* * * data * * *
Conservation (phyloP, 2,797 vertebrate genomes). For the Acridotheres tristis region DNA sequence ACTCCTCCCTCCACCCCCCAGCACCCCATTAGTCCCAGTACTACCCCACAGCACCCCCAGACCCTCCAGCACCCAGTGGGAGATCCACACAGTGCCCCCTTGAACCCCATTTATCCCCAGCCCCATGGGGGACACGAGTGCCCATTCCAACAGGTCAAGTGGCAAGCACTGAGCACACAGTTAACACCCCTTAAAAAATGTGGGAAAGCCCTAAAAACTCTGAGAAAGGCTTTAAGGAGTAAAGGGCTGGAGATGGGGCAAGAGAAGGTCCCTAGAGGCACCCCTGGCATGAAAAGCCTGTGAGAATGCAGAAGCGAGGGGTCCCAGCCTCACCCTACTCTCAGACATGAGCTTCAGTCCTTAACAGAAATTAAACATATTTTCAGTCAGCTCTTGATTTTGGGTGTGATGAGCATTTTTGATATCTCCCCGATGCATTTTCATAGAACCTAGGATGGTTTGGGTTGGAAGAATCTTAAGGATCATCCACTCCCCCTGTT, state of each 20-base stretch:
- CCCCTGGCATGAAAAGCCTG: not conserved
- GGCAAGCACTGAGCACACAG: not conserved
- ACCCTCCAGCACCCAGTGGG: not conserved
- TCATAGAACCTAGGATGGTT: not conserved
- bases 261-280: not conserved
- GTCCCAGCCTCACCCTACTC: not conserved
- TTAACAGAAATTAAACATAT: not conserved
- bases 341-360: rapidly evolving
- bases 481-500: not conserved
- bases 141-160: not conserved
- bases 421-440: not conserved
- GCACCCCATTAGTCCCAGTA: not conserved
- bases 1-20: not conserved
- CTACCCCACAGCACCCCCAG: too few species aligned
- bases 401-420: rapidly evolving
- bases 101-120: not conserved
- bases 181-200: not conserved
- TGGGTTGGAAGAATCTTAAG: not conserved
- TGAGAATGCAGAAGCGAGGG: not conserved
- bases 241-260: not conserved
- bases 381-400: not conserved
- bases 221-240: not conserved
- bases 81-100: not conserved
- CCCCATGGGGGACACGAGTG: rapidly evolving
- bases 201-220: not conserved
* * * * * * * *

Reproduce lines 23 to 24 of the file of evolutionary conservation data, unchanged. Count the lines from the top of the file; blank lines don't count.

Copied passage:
- bases 221-240: not conserved
- bases 81-100: not conserved